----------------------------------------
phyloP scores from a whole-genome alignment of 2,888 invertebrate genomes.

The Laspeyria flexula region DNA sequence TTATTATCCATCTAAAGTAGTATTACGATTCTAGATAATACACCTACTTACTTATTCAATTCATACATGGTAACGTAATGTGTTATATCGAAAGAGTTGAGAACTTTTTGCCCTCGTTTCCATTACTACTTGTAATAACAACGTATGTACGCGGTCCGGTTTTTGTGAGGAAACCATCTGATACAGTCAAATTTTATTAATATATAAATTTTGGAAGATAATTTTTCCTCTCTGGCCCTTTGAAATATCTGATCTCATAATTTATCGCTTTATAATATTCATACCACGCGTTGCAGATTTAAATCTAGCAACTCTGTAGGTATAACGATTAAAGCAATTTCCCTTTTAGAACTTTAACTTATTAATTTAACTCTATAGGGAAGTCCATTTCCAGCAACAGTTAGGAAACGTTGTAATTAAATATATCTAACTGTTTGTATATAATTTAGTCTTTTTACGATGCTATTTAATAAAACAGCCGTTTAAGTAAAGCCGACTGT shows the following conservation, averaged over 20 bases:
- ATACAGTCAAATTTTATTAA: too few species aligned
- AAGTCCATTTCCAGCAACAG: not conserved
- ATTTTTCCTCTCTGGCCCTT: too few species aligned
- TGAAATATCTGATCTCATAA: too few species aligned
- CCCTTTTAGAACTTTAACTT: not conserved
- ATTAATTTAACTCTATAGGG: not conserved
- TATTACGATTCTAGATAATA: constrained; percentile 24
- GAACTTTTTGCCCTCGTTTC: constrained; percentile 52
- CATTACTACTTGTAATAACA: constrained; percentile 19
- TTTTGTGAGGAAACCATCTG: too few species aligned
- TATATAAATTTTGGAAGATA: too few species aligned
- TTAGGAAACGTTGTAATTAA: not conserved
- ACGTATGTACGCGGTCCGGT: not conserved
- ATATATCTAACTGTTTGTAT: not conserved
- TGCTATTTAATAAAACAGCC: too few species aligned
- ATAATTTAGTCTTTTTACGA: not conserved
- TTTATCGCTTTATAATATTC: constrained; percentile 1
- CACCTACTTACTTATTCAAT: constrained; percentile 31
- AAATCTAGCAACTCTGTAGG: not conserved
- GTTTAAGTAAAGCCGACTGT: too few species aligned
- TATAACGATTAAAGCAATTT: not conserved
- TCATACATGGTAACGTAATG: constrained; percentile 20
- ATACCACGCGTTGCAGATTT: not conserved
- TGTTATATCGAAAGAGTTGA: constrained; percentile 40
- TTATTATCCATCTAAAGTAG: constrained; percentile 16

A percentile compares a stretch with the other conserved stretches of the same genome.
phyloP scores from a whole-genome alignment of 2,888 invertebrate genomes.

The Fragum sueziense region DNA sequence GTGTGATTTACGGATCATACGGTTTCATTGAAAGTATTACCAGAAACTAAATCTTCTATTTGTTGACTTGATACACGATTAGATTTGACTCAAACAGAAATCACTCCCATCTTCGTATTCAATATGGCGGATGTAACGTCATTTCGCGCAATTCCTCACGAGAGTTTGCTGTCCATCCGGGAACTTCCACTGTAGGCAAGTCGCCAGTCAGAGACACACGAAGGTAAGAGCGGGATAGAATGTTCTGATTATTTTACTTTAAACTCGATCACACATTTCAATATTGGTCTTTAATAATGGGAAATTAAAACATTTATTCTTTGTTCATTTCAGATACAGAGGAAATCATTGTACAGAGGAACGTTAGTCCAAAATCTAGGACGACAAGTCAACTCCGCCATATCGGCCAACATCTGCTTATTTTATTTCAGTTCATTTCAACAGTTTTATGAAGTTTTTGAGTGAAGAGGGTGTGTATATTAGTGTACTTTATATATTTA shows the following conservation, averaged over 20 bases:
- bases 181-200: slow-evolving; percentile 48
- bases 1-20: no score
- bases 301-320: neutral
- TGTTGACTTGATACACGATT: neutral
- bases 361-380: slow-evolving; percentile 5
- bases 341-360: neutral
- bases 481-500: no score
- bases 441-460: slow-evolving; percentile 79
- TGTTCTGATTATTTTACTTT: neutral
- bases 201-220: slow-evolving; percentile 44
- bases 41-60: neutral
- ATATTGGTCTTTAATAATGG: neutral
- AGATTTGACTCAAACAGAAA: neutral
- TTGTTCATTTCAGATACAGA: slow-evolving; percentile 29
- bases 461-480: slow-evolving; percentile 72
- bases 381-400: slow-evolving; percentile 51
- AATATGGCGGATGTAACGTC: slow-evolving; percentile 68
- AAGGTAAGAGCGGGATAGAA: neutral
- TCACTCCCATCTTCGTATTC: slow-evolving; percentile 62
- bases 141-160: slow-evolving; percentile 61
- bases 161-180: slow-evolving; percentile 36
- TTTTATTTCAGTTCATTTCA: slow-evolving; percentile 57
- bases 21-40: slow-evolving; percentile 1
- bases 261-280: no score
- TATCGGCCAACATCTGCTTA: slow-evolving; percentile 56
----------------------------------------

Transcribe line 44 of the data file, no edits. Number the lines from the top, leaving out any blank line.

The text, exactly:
- TTGTTCATTTCAGATACAGA: slow-evolving; percentile 29